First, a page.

For months now, it has been apparent that Donald Trump might well become the first former president of the United States to be indicted. Now the once unthinkable has taken place. A grand jury in Manhattan has handed up an indictment of Donald Trump over his alleged coordination of hush-money payments in advance of the 2016 election. The indictment itself remains under seal.
It wasn’t supposed to happen this way. For one thing, it wasn’t supposed to happen today. Trump himself had announced earlier this month that he expected to be “arrested” on March 21; on the basis of what information was never clear. For another, of all the ongoing investigations into Trump—and there are many—the Manhattan probe is one of the least legally and factually straightforward. And yet, as is so often the case with Trumpian matters, the most outlandish outcome has somehow managed to come true.
It is hard for me not to think of my father’s death as a kind of negligent homicide, facilitated and sped by the United States’ broken safety net and strained systems of care.
His death certificate doesn’t tell me how he died. The causes of death are listed as “end-stage renal failure,” “diabetes mellitus,” “hypertension.” Yet I have no idea what forced my father’s body to shut down, his heart to stop, on that given night.
He’d had a cold, my mother told me, and had gone to bed early in the spare bedroom so he wouldn’t keep her awake with his coughing. Did his cough give way to a silent heart attack? she wondered. We know more about what did not happen than what did. At no time did he shout for help, or cry out in pain. There was no harsh death rattle, no deep gasps for a final breath he couldn’t find. My mother sat not 10 feet away from him on the other side of a thin wall, reading a book; if he had called out for her, made any sound of distress, she would have heard, and gone to him.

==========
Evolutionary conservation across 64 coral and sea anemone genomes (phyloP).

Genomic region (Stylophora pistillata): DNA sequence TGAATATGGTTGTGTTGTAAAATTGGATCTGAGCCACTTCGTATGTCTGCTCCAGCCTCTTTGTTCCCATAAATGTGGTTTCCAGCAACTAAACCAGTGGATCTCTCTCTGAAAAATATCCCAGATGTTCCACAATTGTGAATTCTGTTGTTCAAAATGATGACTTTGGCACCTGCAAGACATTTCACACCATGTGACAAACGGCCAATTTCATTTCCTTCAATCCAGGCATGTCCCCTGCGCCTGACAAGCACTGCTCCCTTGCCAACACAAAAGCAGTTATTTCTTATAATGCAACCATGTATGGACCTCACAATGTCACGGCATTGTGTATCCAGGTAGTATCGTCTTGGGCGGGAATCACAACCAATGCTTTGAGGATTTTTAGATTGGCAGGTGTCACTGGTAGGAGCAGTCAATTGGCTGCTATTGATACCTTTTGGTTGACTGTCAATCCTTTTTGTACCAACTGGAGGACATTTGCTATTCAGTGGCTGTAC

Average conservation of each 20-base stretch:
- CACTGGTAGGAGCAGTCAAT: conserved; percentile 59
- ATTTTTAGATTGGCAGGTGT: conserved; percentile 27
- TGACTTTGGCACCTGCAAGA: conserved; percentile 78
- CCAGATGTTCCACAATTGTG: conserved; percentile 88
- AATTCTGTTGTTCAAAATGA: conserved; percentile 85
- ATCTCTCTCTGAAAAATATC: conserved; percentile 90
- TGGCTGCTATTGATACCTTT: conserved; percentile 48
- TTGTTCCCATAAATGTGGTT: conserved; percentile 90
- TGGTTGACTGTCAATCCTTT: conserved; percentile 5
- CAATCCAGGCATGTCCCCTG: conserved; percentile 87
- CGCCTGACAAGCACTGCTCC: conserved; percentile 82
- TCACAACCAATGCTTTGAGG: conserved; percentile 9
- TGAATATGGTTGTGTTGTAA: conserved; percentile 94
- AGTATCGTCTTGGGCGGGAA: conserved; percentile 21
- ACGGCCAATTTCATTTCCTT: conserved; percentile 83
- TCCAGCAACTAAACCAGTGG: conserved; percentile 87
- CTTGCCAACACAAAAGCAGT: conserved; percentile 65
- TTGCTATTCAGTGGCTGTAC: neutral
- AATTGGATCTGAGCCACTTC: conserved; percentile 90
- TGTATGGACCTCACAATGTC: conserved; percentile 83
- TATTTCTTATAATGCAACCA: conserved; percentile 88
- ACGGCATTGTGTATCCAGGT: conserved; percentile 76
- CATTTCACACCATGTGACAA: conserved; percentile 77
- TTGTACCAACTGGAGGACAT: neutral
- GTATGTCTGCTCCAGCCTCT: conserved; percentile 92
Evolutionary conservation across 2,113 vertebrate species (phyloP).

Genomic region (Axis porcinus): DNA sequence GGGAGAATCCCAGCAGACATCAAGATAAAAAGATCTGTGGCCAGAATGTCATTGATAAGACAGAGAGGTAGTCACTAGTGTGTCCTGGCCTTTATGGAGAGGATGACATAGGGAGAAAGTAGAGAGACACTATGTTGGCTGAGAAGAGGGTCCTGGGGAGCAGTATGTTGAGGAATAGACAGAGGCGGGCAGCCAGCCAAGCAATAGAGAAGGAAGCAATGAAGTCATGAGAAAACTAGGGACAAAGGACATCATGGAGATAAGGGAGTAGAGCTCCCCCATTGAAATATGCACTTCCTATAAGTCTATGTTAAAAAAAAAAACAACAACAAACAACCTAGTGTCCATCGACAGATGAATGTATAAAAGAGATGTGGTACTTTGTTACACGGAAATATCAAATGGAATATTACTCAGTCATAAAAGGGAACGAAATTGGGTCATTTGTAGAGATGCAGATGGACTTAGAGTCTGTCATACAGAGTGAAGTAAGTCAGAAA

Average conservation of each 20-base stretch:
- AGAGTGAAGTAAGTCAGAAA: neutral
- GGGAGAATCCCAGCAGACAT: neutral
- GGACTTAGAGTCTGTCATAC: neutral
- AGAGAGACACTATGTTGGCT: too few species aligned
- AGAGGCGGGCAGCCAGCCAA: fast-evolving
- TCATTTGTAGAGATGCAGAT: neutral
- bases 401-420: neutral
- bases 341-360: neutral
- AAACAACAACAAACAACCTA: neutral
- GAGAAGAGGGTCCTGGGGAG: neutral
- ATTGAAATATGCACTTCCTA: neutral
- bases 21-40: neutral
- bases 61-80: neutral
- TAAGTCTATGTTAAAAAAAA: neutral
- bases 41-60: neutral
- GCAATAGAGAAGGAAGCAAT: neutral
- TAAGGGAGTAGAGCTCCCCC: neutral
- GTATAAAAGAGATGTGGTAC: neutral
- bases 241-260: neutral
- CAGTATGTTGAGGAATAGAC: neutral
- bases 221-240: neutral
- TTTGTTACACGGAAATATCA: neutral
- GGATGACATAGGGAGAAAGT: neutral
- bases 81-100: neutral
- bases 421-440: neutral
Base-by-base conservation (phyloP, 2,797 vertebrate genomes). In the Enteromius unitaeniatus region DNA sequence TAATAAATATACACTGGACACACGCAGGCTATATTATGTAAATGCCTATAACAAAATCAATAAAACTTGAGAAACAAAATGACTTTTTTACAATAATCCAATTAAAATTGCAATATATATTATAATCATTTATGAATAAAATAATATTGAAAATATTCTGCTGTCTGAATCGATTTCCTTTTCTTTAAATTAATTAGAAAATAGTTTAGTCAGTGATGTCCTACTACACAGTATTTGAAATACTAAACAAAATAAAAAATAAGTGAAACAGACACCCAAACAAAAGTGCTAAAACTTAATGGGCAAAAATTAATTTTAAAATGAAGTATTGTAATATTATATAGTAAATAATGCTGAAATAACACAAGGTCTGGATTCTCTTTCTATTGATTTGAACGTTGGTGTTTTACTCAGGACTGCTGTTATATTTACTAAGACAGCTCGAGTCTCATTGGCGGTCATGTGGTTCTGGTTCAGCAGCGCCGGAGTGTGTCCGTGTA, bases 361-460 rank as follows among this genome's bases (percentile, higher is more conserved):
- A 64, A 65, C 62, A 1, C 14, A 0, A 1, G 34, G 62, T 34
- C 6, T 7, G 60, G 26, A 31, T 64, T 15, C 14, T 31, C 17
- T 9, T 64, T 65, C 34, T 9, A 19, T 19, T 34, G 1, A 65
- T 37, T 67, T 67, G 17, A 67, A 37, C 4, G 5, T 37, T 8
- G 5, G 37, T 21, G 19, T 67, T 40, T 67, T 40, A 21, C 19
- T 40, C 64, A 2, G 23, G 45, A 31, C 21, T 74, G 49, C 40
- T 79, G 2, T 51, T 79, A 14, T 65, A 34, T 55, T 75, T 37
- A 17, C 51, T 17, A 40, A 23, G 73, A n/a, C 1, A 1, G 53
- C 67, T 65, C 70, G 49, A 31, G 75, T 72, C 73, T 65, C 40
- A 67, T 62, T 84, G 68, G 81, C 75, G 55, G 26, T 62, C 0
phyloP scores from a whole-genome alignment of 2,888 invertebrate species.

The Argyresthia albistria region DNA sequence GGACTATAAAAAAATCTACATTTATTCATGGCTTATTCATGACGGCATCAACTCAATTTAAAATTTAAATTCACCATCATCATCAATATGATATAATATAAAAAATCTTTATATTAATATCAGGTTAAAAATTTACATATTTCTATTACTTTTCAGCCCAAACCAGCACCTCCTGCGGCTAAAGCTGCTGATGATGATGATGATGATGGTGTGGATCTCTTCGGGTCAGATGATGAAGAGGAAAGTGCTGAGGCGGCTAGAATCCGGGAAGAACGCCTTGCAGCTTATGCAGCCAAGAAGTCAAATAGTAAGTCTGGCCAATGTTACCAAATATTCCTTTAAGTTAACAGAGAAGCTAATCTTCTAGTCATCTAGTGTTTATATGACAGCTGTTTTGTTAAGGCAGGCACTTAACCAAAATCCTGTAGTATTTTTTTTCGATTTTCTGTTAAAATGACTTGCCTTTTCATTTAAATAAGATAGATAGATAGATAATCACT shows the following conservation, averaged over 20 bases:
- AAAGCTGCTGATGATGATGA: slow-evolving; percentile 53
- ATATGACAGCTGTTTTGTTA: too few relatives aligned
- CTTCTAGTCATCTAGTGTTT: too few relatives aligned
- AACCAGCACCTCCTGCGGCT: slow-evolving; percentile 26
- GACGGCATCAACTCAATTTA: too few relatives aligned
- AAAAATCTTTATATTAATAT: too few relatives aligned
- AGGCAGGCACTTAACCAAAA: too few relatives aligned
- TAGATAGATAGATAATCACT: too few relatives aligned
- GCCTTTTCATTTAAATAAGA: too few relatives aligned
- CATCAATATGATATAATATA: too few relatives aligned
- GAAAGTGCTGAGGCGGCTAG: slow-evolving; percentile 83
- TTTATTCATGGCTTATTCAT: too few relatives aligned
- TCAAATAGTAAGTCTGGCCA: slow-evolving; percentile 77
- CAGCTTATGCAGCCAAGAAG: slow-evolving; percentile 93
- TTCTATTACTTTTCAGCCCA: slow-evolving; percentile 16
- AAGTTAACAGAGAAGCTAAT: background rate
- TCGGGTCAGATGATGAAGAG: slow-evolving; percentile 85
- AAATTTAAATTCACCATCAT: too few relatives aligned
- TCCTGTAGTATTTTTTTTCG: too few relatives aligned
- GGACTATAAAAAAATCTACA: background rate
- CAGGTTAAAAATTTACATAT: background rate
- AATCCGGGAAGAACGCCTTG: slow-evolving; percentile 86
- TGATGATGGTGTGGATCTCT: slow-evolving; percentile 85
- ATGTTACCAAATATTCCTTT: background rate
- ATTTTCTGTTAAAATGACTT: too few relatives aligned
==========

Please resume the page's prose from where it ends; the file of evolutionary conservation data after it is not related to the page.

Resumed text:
A man of borderless corruption must prepare to face the consequences.
We can’t seem to escape his dark shadow.
Donald Trump has added another shameful chapter in the life of this nation. On Thursday he became the first ex-president to be indicted, by a New York grand jury investigating alleged hush-money payments to a porn star.
The wisdom of the indictment depends in large part on the facts of the case, which right now we know very little about. Is this a selective prosecution, which would be a grave injustice, or is the evidence in this case strong and the indictment, if made against a Donald Jones rather than Donald Trump, defensible? We’ll learn more about the answers to these questions in the days and weeks and months ahead.
If the full ramifications of the indictment are impossible to know at this point, there are some things we can count on. One of them is that in the short term, the indictment will inflame our politics, further outrage the former president’s supporters, and create in them an even greater sense of grievance and vengeance. This will become their rallying cry; Trump will become their martyr.